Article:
Organization for Black Struggle members organize activists and Ferguson residents into a group outside the Ferguson Police Department Thurs Dec. 3, 2015 to call for public input in the city's consent decree.
Camille Phillips | St. Louis Public Radio

As negotiations to reform the Ferguson Police Department continue between the city of Ferguson and the U.S. Department of Justice, a group of Ferguson residents spearheaded by the Organization for Black Struggle says it’s concerned that the taxpayers and community members don’t know the details of those negotiations.

The group, known as the Ferguson Collaborative, wants community stakeholders to be able to weigh in at a public “fairness hearing” before a judge signs off on the consent decree.

Mayor Francis Slay, St. Louis
Jim Howard / St. Louis Public Radio

St. Louis is not alone in confronting an increase in violent crime, but what little comfort that may provide city officials is tempered by the fact that there are relatively few resources readily available to help cities across the U.S. confront their own rise in gun and drug related violence.

Mayors from 20 cities along with chiefs of police, an array of federal law enforcement officials, and academics met in Washington on Wednesday for a Department of Justice sponsored summit on violent crime.  St. Louis Mayor Francis Slay and Police Chief Samuel Dotson, both attended the day-long session to share ideas, concerns and to make appeals to federal officials for assistance.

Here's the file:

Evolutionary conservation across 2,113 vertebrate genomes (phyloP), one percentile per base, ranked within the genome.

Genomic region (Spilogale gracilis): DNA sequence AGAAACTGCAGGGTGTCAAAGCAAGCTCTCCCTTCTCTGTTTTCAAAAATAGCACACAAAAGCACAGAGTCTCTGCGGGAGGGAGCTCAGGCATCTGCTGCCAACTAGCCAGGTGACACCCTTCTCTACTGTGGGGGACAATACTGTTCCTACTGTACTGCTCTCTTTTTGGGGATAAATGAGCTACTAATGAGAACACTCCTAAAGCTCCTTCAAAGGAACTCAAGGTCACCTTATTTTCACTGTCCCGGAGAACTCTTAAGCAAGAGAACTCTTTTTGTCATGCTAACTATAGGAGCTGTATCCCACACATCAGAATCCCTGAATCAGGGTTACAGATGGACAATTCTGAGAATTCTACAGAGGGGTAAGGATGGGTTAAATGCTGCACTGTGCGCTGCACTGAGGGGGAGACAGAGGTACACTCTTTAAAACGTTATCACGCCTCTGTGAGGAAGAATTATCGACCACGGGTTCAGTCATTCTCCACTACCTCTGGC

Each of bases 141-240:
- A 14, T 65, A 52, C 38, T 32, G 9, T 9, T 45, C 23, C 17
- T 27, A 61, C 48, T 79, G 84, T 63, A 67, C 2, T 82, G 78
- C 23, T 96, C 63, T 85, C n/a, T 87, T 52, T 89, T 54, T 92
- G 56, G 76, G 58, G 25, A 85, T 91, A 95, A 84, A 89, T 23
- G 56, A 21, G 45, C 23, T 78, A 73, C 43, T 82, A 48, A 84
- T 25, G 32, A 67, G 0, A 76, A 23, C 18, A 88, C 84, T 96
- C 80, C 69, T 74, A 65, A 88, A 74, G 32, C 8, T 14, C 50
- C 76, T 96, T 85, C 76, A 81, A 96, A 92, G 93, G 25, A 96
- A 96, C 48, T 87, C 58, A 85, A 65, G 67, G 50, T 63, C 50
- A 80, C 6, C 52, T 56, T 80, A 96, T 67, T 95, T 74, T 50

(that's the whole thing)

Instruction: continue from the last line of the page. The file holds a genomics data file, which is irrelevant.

Vanita Gupta, head of the Civil Rights Division of the U.S. Department of Justice
YouTube | Fair Housing conference

Updated 4:30 p.m. with comments from Civil Rights Division and react - A 20-month investigation by the U.S. Department of Justice has found the St. Louis County Family Court violates the constitutional rights of children in its custody.

Ferguson police headquarters on March 3, 2015
File photo |UPI | Bill Greenblatt

Nearly a month ago, the U.S. Department of Justice released a scathing report on the Ferguson Police Department. The federal Civil Rights Division found the city's "law enforcement practices were shaped by the city's focus on revenue rather than on public safety needs," causing a pattern of stops and arrests that violated the constitutional rights of the city's majority black population.

Members of the Justice Department’s civil rights team will meet with Ferguson residents Thursday night in the first of several such meetings following the release of the department’s investigative report finding patterns of racial bias in the city’s police department and municipal court.

Protests and chants came into the St. Louis County Council chambers Tuesday night.
Jason Rosenbaum | St. Louis Public Radio

Why did the Justice Department conclude that Michael Brown didn’t cry out “Don’t shoot” and that, if he had his hands up, it was only for a moment before he began moving back toward Ferguson police officer Darren Wilson?

St. Louis Alderman Antonio French talks to 'St. Louis on the Air' host Don Marsh on March 17, 2015, at St. Louis Public Radio in St. Louis.
Alex Heuer / St. Louis Public Radio

St. Louis Alderman Antonio French was one of the most visible people in Ferguson, the city and related social media, last summer and fall after the shooting death of Michael Brown.

Since then, French has shifted his attention back to the 21st Ward and North Campus, an education-based community program that helps parents and students. But he’s also still active in Ferguson efforts.

U.S. Sen. Claire McCaskill, D-Mo., says she learned a lot from her unsuccessful run for governor in 2004.
Sen. McCaskill's Flickr page